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Health of Hatchery Fish

Fish that are released into public waters are raised at two of New Jersey's state fish hatcheries. These include the Pequest Trout Hatchery and the Charles O. Hayford hatchery in Hackettstown, also known as the Hackettstown Fish Hatchery.

To ensure the health of our hatchery fish and in order to limit the spread of diseases to wild fish, annual fish health inspections are completed prior to stocking these fish into the wild. The inspections include testing for known problematic viruses, bacteria, and parasites. In addition to annual health inspections, any mortality events that occur within the hatcheries are investigated to determine the cause of death and to propose management strategies to avoid diseases.

Fish Health Policy for State Hatcheries (pdf, 16kb)

Fish Health at the Pequest Trout Hatchery

The Pequest Trout Hatchery raises three trout species for stocking within the state. Infectious diseases are limited at this hatchery because broodstock are hatched and raised on site and the hatchery utilizes flow-through raceways (long rectangular tanks) fed with natural well water. Annual health inspections ensure that healthy fish are stocked into the wild.

In the fall of 2013 the bacterial disease, Furunculosis, was found for the first time at Pequest. It was believed to have been introduced by a bird, most likely feeding on an infected fish in the wild and transferring the bacterium to the hatchery raceway. It caused disease in brook and brown trout, while rainbow trout were relatively resistant to the disease. The outbreak of Furunculosis led to modifications in the 2014 trout stocking program to ensure conservation of the state's trout fishery.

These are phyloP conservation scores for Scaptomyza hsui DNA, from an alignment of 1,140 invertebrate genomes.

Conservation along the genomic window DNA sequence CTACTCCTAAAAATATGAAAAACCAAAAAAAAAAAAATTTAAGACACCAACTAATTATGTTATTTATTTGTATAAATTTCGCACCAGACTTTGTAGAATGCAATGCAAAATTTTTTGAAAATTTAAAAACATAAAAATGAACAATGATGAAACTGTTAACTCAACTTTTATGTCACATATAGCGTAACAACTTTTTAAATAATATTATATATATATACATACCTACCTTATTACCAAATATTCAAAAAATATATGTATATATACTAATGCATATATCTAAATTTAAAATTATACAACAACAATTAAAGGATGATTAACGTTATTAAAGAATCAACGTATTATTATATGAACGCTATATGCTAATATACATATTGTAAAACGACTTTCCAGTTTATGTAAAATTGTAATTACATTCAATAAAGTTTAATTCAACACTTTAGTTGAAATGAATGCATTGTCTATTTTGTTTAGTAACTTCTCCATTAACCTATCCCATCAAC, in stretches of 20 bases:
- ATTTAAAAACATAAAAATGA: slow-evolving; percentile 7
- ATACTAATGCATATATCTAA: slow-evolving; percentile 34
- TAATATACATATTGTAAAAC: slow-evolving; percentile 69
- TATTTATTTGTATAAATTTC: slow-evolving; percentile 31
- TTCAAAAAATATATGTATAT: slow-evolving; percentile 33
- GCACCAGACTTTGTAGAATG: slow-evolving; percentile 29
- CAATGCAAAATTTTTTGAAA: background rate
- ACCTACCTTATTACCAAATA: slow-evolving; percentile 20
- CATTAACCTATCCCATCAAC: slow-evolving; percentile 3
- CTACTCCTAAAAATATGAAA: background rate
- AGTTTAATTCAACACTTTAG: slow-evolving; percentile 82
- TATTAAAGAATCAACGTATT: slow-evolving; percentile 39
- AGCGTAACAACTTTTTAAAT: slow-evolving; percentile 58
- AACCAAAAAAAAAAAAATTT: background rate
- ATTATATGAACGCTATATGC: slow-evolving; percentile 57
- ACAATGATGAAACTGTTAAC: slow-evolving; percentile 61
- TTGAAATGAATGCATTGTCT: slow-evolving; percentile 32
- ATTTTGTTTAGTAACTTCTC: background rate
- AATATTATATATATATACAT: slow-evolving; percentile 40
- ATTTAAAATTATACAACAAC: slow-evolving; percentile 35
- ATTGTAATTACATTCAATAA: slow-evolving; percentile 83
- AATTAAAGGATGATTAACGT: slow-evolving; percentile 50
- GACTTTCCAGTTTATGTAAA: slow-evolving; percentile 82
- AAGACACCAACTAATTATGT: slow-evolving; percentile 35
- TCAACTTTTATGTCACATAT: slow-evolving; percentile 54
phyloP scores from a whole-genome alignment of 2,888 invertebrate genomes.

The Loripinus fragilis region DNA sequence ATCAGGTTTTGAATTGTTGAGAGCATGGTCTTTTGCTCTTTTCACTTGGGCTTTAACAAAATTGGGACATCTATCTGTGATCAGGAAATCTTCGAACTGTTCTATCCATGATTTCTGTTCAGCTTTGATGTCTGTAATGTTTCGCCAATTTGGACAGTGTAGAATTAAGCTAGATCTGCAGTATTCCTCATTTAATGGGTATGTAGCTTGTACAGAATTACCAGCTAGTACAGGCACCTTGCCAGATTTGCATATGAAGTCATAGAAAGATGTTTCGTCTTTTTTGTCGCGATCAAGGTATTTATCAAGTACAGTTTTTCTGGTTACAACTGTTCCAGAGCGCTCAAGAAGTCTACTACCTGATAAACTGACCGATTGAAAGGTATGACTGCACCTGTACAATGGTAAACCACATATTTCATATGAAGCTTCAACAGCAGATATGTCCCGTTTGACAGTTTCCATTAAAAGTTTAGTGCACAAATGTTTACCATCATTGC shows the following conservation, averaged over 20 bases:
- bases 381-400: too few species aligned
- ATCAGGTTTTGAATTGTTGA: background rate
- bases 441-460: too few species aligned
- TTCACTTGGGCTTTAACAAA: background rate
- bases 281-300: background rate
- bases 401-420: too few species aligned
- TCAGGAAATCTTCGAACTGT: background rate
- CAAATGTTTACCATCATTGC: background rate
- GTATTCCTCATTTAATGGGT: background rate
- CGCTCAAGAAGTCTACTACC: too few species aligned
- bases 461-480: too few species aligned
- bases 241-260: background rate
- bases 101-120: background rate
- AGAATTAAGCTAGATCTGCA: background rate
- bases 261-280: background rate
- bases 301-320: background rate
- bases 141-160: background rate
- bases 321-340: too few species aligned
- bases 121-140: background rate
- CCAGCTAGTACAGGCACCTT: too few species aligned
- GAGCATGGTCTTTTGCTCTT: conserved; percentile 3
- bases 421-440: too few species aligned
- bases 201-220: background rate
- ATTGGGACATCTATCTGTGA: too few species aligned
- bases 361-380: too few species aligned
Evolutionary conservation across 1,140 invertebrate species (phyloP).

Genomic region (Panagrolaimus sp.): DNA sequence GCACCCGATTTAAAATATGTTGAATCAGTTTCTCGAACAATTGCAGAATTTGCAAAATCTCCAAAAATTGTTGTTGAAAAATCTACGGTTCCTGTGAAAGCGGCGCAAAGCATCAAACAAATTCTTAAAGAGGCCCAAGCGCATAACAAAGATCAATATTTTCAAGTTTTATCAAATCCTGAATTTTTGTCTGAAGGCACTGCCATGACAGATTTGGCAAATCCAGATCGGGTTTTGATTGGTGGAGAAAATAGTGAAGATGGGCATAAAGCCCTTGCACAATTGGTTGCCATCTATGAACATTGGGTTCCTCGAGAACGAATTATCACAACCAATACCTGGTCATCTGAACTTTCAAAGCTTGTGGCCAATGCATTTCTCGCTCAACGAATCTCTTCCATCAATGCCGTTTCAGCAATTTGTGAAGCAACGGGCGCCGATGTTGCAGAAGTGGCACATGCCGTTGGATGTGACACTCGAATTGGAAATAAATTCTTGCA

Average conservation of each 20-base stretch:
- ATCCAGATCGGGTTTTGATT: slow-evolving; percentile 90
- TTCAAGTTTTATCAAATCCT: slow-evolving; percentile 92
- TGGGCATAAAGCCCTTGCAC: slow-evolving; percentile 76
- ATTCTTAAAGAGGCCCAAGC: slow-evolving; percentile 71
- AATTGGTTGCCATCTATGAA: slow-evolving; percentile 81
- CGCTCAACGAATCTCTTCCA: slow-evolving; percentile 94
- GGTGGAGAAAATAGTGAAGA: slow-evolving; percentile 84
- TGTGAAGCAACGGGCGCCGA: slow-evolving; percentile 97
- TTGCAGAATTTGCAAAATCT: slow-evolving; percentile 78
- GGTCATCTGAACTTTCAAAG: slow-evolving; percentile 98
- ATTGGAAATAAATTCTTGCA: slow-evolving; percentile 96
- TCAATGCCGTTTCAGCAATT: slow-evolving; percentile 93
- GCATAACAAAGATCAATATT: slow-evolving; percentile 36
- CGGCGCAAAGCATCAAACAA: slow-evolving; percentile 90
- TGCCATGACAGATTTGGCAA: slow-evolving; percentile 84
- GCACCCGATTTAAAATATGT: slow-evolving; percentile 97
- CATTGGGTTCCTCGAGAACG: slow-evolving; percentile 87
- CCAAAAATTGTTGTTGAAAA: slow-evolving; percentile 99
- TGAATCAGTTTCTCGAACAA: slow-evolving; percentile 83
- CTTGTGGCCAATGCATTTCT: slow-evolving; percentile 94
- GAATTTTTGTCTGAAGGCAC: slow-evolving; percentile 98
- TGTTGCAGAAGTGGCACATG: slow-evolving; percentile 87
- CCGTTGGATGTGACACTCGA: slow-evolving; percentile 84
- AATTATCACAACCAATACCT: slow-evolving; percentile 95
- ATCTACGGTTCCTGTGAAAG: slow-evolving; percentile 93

Fish Health at the Hackettstown Fish Hatchery

The Hackettstown Fish Hatchery is a unique facility that utilizes ponds, recirculation systems, and flow-through tanks to produce approximately 15 different fish species for enhancement stocking in state waters. With the variety of fish species being raised in a number of culture methods, there are great opportunities to research the biology and health of these fish.

Generally, adult broodstock fish are captured from the wild and young fish are grown out in open pond systems, providing great opportunities to learn about infectious agents that may be present in wild hatchery-reared fish. Through routine health monitoring we can be sure that we are releasing healthy fish throughout the freshwater environments in the state.

Euthanized northern pike ready for testing
Northern pike are euthanized and prepared for tissue collection as part Hackettstown's annual fish health inspection to ensure they are free of the major infectious agents.
Click to enlarge

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Department of Environmental Protection
P.O. Box 402
Trenton, NJ 08625-0402

Last Updated: May 1, 2014